Additionally, we need to consider whether significantly more projects have been falling through amid the pandemic. On this count, just two schemes had been cancelled in the month leading up to 13 May, as opposed to eight in the comparable period ending 2 October. This four-fold increase is obviously a cause for concern, but equally we mustn’t lose sight of the fact that the total amounts we’re dealing with are small enough to be skewed by a single atypical month – only one scheme was scrapped in the month leading up to 3 August, for instance, so it’s probably still to early to draw firm conclusions about any long-term trends here.

And while we’re on the subject of highlighting what the data can and can’t show, we ought to stress that we’d always expect a minority of hotel schemes would fail to progress even before Covid19 took hold. Sometimes, projects are never realised because the group decides that they’re no longer a strategic priority, or the operator withdraws over financial complications, or the local authorities refuse planning permission and so on, meaning it’d be unwise to attribute every single misstep to coronavirus. Indeed, if previous years are anything to go by, several of the mothballed schemes we’re tracking will be revived and taken through to completion eventually anyway.

Accor remains confident that better times lie ahead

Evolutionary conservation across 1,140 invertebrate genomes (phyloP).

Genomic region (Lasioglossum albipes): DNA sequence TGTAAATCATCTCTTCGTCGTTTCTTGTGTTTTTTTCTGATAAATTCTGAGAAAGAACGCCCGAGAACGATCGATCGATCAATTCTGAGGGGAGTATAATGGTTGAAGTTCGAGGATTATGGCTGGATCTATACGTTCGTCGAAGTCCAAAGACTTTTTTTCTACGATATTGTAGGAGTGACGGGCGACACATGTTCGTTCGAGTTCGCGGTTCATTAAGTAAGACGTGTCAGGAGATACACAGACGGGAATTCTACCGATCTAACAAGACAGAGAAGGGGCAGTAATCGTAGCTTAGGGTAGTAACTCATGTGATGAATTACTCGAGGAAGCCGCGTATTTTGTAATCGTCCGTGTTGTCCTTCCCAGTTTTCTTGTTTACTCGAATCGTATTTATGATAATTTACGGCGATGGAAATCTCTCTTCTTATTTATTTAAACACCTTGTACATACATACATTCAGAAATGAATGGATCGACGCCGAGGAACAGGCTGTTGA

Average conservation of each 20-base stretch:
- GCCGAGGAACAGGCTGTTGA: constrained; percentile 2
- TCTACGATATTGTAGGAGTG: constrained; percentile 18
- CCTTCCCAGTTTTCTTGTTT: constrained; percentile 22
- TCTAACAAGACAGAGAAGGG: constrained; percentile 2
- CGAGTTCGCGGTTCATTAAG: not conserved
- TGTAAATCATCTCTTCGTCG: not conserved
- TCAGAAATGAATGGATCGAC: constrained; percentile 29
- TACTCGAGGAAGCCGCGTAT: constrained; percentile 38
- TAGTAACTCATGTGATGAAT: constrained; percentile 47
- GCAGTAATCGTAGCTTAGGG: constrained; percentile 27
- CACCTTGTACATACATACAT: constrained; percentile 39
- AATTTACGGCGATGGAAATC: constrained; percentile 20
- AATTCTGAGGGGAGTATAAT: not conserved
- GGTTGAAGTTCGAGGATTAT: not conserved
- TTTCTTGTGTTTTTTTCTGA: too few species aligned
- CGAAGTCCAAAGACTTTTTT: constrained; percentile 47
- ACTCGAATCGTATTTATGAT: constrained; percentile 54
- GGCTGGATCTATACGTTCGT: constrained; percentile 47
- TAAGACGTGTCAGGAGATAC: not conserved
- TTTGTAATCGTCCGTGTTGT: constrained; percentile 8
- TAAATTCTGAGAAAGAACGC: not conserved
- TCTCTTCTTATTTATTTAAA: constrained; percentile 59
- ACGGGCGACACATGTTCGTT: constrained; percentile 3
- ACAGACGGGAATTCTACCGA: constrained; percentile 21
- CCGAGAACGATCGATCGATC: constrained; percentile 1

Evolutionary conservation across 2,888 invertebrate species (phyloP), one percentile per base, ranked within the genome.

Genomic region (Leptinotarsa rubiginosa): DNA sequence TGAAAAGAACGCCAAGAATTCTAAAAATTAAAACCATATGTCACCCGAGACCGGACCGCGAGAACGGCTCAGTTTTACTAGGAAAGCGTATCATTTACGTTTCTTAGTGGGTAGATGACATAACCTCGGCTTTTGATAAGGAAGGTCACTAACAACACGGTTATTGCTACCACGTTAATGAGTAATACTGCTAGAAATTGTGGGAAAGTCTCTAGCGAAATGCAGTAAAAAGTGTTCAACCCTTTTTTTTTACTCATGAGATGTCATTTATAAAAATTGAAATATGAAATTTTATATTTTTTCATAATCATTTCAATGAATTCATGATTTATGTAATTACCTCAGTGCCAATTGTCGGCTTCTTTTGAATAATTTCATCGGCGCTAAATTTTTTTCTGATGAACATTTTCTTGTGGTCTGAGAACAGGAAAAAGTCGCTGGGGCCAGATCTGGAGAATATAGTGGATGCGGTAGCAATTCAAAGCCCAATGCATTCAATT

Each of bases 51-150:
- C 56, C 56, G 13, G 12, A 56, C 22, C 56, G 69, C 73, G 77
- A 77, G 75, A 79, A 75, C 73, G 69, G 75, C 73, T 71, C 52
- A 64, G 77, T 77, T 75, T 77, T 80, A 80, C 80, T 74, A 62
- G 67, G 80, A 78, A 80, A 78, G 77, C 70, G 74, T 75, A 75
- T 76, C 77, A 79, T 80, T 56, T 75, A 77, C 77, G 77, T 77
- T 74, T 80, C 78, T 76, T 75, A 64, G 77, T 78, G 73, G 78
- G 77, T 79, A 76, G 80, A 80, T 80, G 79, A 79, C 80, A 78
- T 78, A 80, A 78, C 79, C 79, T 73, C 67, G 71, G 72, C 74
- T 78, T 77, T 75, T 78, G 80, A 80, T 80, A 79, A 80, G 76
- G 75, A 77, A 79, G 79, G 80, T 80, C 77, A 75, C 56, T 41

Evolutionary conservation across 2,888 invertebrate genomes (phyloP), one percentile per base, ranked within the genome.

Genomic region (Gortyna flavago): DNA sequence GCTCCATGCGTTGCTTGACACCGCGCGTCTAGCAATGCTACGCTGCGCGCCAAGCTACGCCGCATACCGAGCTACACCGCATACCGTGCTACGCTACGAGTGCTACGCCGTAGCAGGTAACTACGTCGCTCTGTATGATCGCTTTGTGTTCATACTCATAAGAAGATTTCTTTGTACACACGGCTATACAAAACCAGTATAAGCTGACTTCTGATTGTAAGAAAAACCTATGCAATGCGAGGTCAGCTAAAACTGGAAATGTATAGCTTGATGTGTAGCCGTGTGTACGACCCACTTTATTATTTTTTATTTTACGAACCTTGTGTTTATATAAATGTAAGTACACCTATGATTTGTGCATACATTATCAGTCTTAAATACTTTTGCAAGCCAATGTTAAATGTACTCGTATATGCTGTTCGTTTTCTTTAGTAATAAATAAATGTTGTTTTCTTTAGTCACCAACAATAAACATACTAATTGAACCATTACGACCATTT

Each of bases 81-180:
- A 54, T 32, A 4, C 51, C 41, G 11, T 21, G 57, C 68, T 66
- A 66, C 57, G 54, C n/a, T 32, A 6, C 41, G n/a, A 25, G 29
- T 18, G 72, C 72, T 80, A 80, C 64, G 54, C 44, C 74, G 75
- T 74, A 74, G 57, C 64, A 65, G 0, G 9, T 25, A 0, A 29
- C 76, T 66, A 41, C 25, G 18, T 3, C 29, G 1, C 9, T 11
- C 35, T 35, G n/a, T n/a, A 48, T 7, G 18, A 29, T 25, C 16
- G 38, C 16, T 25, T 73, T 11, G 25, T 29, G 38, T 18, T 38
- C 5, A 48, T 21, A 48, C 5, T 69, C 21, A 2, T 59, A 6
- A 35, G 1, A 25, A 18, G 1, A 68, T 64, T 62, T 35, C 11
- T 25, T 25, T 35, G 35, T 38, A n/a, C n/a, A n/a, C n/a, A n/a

Overall, what the data reveals is that Accor is still progressing the overwhelming majority of its hotel projects in the post-Covid era. This can be seen by looking at how the company has managed to finish a number of eye-catching developments in recent months, including the exclusive Raffles Bali resort in Indonesia, the extravagant 523-key Fairmont Sanya Haitang Bay in China and the stylish Hôtel Perle d’Orient Cat Ba – MGallery in Vietnam.

Despite all the doom and gloom in the industry, we need to remember that Accor currently has more than 500 active projects on its books – a figure that has been steadily growing in recent months – and shows no signs of slowing down anytime soon. If scientists manage to swiftly find a cure for Covid19, or at least contain its spread more effectively, this bold strategy may yet pay dividends for France’s biggest hotel group.

Click here to read our exclusive Q4 2020 Covid development update series in full: Marriott International | Hilton Worldwide | Accor | IHG | Hyatt Hotels Corporation | Radisson Hotel Group | The Ascott | Wyndham Hotel Group | What the data tells us

Many TOPHOTELNEWS articles draw on exclusive information from the TOPHOTELPROJECTS construction database. This subscription-based product includes details of thousands of hotel projects around the world, along with the key decision-makers behind them. Please note, our data may differ from records held by other organisations. Generally, the database focuses on four- and five-star schemes of significant scale; tracks projects in either the vision, pre-planning, planning, under-construction, pre-opening or newly opened phase; and covers newbuilds, extensions, refurbishments and conversions.